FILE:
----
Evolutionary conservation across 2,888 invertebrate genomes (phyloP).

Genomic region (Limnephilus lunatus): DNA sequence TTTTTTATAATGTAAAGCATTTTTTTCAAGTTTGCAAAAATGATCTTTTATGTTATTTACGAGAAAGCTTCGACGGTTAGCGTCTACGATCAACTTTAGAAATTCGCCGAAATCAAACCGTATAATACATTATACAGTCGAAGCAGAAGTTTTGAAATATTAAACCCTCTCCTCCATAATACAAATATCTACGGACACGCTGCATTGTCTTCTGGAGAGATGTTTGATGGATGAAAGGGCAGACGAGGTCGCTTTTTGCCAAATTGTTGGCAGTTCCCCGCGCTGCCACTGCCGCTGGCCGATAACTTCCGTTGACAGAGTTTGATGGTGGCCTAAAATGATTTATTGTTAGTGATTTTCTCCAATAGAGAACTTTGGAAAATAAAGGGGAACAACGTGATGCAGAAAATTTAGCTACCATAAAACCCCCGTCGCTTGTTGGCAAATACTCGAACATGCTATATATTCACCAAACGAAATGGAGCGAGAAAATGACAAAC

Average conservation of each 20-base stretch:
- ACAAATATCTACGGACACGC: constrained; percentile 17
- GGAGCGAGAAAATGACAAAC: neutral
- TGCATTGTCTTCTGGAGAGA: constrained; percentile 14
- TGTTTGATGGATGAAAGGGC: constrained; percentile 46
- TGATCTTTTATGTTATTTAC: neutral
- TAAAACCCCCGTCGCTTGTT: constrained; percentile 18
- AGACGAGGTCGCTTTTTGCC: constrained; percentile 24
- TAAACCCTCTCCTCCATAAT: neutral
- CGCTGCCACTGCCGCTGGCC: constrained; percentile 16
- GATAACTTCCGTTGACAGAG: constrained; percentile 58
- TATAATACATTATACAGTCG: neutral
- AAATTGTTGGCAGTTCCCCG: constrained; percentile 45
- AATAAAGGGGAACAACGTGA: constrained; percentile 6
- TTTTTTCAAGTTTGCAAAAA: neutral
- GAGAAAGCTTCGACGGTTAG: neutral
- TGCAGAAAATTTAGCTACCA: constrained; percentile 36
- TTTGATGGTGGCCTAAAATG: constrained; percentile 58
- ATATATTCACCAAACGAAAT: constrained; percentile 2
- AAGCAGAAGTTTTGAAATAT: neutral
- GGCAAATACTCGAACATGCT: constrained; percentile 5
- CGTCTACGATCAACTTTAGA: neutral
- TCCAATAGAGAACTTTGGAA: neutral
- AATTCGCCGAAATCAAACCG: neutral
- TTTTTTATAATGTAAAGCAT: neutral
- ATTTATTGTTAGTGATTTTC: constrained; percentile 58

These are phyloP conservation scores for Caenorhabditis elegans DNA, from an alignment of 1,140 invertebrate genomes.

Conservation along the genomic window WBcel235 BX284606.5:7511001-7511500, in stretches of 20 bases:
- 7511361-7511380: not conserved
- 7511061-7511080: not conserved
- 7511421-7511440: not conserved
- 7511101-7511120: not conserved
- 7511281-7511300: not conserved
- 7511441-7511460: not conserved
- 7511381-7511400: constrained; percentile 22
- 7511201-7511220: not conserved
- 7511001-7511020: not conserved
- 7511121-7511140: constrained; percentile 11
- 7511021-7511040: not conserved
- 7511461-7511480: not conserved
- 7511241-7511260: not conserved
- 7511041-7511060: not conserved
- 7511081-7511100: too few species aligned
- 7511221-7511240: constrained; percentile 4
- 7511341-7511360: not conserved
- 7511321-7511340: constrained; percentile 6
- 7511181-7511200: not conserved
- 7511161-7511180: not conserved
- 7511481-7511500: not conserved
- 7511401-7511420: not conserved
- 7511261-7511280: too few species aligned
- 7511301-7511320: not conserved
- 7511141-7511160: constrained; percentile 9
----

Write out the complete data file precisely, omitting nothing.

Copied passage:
Evolutionary conservation across 2,888 invertebrate genomes (phyloP).

Genomic region (Limnephilus lunatus): DNA sequence TTTTTTATAATGTAAAGCATTTTTTTCAAGTTTGCAAAAATGATCTTTTATGTTATTTACGAGAAAGCTTCGACGGTTAGCGTCTACGATCAACTTTAGAAATTCGCCGAAATCAAACCGTATAATACATTATACAGTCGAAGCAGAAGTTTTGAAATATTAAACCCTCTCCTCCATAATACAAATATCTACGGACACGCTGCATTGTCTTCTGGAGAGATGTTTGATGGATGAAAGGGCAGACGAGGTCGCTTTTTGCCAAATTGTTGGCAGTTCCCCGCGCTGCCACTGCCGCTGGCCGATAACTTCCGTTGACAGAGTTTGATGGTGGCCTAAAATGATTTATTGTTAGTGATTTTCTCCAATAGAGAACTTTGGAAAATAAAGGGGAACAACGTGATGCAGAAAATTTAGCTACCATAAAACCCCCGTCGCTTGTTGGCAAATACTCGAACATGCTATATATTCACCAAACGAAATGGAGCGAGAAAATGACAAAC

Average conservation of each 20-base stretch:
- ACAAATATCTACGGACACGC: constrained; percentile 17
- GGAGCGAGAAAATGACAAAC: neutral
- TGCATTGTCTTCTGGAGAGA: constrained; percentile 14
- TGTTTGATGGATGAAAGGGC: constrained; percentile 46
- TGATCTTTTATGTTATTTAC: neutral
- TAAAACCCCCGTCGCTTGTT: constrained; percentile 18
- AGACGAGGTCGCTTTTTGCC: constrained; percentile 24
- TAAACCCTCTCCTCCATAAT: neutral
- CGCTGCCACTGCCGCTGGCC: constrained; percentile 16
- GATAACTTCCGTTGACAGAG: constrained; percentile 58
- TATAATACATTATACAGTCG: neutral
- AAATTGTTGGCAGTTCCCCG: constrained; percentile 45
- AATAAAGGGGAACAACGTGA: constrained; percentile 6
- TTTTTTCAAGTTTGCAAAAA: neutral
- GAGAAAGCTTCGACGGTTAG: neutral
- TGCAGAAAATTTAGCTACCA: constrained; percentile 36
- TTTGATGGTGGCCTAAAATG: constrained; percentile 58
- ATATATTCACCAAACGAAAT: constrained; percentile 2
- AAGCAGAAGTTTTGAAATAT: neutral
- GGCAAATACTCGAACATGCT: constrained; percentile 5
- CGTCTACGATCAACTTTAGA: neutral
- TCCAATAGAGAACTTTGGAA: neutral
- AATTCGCCGAAATCAAACCG: neutral
- TTTTTTATAATGTAAAGCAT: neutral
- ATTTATTGTTAGTGATTTTC: constrained; percentile 58

These are phyloP conservation scores for Caenorhabditis elegans DNA, from an alignment of 1,140 invertebrate genomes.

Conservation along the genomic window WBcel235 BX284606.5:7511001-7511500, in stretches of 20 bases:
- 7511361-7511380: not conserved
- 7511061-7511080: not conserved
- 7511421-7511440: not conserved
- 7511101-7511120: not conserved
- 7511281-7511300: not conserved
- 7511441-7511460: not conserved
- 7511381-7511400: constrained; percentile 22
- 7511201-7511220: not conserved
- 7511001-7511020: not conserved
- 7511121-7511140: constrained; percentile 11
- 7511021-7511040: not conserved
- 7511461-7511480: not conserved
- 7511241-7511260: not conserved
- 7511041-7511060: not conserved
- 7511081-7511100: too few species aligned
- 7511221-7511240: constrained; percentile 4
- 7511341-7511360: not conserved
- 7511321-7511340: constrained; percentile 6
- 7511181-7511200: not conserved
- 7511161-7511180: not conserved
- 7511481-7511500: not conserved
- 7511401-7511420: not conserved
- 7511261-7511280: too few species aligned
- 7511301-7511320: not conserved
- 7511141-7511160: constrained; percentile 9